Sister Mary Liew, President of the NTUC, Brother Chan Chun Sing, Secretary-General, and brothers and sisters. Thank Brother Chun Sing for invitation.
The economy has been in the news quite a bit recently, that it is slowing down and businesses are feeling the strain. Workers are also getting anxious about the job market. Brother Chun Sing tells me that this is the top concern among labour movement leaders and members. So I thought that I should meet you to talk about the economy.
I will give you my view of where we are today, talk about what we are doing together and discuss what the labour movement can do. First, let me show you a few charts to frame our discussion. This is our gross domestic product (GDP) growth rate over the past 10 years.
Before the Global Financial Crisis, we were growing at about eight per cent. Then in 2008, the crisis hit. We rebounded strongly quickly after. Last year, we grew two per cent. This year, we are at lower end of one per cent to two percent.
The story is similar for other countries.
It points to structural changes in all economies. Trade is down, oil price is down.
If you look at workforce, our local workforce has been growing. It is boosted by women and seniors joining the workforce.
But we are nearing our limits, as seen from the 2014/15 numbers. Furthermore, we are ageing. Baby boomers are beginning to retire. We have fewer babies, so there are fewer young Singaporeans joining the workforce than the Singaporeans retiring. Our local workforce is levelling off, heading for negligible or even stagnant growth in the next decade.
We have also tightened up on the number and quality of foreign workers. Annual growth has slowed from 80,000 a few years ago to 25,000 in the past two years. Putting them together, our total workforce will grow much slower from now on. We need to grow through productivity rather than labour force growth.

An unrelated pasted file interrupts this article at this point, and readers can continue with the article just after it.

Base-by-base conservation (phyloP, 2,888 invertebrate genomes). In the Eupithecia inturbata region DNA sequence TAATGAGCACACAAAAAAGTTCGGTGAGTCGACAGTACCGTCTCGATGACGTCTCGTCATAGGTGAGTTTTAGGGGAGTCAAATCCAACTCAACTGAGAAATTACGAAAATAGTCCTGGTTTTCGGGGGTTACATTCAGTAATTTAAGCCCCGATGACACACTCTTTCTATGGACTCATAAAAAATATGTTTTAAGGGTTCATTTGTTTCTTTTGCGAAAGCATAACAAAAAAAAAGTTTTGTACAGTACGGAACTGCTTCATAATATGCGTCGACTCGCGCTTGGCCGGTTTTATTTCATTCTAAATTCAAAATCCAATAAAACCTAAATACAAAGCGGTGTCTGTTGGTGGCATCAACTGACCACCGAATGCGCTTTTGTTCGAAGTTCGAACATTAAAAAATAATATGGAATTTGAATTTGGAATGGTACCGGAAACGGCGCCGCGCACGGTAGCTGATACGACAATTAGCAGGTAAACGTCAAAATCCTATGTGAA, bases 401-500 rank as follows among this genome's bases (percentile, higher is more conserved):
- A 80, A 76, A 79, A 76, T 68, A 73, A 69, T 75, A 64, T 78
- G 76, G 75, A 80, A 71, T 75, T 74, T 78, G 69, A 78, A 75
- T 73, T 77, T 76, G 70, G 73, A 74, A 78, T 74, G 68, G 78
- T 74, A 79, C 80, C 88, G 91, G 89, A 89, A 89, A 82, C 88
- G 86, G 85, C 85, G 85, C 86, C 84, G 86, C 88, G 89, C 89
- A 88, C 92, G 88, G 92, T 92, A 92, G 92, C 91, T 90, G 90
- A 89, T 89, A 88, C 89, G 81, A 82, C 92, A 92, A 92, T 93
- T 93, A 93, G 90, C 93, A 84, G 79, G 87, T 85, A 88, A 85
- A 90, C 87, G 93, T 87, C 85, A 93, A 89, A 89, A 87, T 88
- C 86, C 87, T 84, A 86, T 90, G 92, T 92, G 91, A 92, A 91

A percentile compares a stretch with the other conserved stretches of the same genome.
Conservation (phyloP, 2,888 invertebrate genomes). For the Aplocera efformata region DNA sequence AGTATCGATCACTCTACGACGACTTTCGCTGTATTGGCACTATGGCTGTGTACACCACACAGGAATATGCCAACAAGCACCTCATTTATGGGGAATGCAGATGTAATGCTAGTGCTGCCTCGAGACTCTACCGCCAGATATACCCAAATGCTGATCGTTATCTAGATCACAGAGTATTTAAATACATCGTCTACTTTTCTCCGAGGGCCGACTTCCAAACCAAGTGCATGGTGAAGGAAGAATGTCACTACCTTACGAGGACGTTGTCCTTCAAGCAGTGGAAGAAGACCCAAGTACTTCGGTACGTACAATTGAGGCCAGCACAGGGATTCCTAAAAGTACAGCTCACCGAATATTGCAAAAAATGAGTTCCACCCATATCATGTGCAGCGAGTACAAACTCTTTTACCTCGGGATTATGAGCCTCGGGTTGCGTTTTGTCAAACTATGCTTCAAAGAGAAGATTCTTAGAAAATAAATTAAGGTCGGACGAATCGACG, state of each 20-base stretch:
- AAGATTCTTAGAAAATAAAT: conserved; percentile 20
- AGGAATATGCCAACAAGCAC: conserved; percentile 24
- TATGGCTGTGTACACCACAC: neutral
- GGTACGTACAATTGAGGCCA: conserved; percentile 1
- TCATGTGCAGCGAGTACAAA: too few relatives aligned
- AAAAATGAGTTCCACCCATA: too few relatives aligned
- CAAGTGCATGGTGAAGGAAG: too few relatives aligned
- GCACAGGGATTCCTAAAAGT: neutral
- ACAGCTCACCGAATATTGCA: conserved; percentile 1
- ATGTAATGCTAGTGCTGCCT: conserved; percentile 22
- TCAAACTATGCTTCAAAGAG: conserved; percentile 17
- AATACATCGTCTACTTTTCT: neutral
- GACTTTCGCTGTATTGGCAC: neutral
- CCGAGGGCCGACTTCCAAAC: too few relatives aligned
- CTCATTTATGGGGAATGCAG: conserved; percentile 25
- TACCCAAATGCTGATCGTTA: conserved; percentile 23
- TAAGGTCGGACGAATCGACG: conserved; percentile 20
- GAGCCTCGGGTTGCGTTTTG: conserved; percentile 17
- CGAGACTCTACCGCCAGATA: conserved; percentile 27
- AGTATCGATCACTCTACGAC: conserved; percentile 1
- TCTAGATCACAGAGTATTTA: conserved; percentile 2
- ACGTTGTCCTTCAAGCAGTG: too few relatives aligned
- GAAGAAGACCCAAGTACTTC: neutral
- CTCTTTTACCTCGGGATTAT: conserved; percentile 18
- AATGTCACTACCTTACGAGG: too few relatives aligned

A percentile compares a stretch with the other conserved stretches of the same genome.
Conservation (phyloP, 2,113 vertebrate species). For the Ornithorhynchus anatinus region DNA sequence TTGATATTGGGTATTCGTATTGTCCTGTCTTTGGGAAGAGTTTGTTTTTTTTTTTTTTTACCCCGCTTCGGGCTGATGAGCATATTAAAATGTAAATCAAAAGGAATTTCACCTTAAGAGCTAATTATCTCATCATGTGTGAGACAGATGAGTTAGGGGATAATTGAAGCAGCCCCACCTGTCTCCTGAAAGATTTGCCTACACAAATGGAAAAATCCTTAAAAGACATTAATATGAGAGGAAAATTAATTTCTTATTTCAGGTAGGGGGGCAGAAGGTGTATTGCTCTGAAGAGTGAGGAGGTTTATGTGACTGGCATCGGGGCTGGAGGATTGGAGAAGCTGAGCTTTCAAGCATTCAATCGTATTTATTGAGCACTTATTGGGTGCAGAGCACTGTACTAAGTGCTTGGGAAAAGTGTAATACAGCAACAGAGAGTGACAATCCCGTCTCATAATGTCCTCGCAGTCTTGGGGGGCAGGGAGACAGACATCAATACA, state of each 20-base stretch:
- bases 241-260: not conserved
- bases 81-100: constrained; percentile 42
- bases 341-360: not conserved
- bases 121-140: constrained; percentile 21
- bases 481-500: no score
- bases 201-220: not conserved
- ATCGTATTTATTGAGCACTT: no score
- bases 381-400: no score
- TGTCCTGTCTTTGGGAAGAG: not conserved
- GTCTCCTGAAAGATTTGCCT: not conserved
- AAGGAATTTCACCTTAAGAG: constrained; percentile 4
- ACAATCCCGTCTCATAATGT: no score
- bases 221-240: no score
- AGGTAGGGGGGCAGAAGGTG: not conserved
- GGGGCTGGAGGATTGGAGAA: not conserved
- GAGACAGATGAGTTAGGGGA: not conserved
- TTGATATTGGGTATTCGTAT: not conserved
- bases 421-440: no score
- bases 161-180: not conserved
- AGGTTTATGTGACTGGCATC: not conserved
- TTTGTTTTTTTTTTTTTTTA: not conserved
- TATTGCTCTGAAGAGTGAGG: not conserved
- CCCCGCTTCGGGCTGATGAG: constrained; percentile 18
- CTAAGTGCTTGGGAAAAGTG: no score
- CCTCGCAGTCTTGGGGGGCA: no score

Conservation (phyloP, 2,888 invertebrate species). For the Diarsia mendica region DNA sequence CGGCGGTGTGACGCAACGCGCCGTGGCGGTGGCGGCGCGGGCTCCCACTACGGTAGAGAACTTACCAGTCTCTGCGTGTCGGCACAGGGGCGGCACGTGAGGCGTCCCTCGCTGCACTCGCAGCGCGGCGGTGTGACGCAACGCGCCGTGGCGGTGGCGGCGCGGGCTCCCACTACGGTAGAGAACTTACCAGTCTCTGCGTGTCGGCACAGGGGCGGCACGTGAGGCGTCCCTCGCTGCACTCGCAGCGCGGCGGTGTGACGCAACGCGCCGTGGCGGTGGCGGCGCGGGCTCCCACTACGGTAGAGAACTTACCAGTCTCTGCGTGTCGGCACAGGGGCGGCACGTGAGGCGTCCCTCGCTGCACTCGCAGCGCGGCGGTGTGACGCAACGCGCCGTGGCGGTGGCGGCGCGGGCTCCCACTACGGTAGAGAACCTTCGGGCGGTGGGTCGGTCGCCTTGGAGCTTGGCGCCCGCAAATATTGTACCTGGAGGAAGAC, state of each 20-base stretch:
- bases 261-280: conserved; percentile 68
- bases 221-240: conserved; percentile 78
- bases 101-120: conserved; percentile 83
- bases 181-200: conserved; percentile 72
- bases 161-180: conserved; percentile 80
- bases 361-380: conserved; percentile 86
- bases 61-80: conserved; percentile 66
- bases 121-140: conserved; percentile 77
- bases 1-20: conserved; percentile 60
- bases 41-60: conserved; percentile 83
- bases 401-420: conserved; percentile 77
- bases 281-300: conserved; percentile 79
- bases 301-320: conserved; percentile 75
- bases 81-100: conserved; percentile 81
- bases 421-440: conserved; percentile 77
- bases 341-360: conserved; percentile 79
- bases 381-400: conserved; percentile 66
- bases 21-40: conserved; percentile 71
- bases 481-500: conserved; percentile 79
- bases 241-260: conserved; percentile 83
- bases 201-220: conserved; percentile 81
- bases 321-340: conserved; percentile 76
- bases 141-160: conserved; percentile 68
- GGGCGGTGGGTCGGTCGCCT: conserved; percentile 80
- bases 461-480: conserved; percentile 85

Our number of redundancies has been gradually going up.
But the situation is not dire as our resident unemployment rate is still low.
The Labour Market advance estimates for the third quarter in 2016 show that resident unemployment rate has remained low, broadly unchanged from June 2016 at around three percent. And fewer workers have been laid off in this quarter than the last, at 4,100 as compared to 4,800 workers.
We are still creating jobs and jobs are still available. For example, you can find jobs online at the Job Bank.
What do we conclude from all this? There are three points.
Firstly, economic growth has slowed down. Partly the new normal, because we are now a more developed economy. Partly difficult external conditions.
Economic growth has slowed down. Partly the new norma ... partly difficult external conditions. PM Lee Hsien Loong
Economic growth has slowed down. Partly the new norma ... partly difficult external conditions.
PM Lee Hsien Loong
Trade is slow. Our port workers know this. Earlier this year, Sister Jessie Yeo shared with me how there were several shifts in a day where there were no ships coming in to Pasir Panjang. Since then, container volume has picked up, but it is still lower than 2014 peak of three million twenty-foot equivalent unit (TEU) per month.
The oil price is down. Households benefit from lower electricity and gas prices, cheaper public transport and cheaper petrol. But some industries are affected, such as the oil and gas and the offshore and marine industries. There are some jobs lost. Mostly foreign workers, but some Singaporeans too. Other economies are seeing the same trend.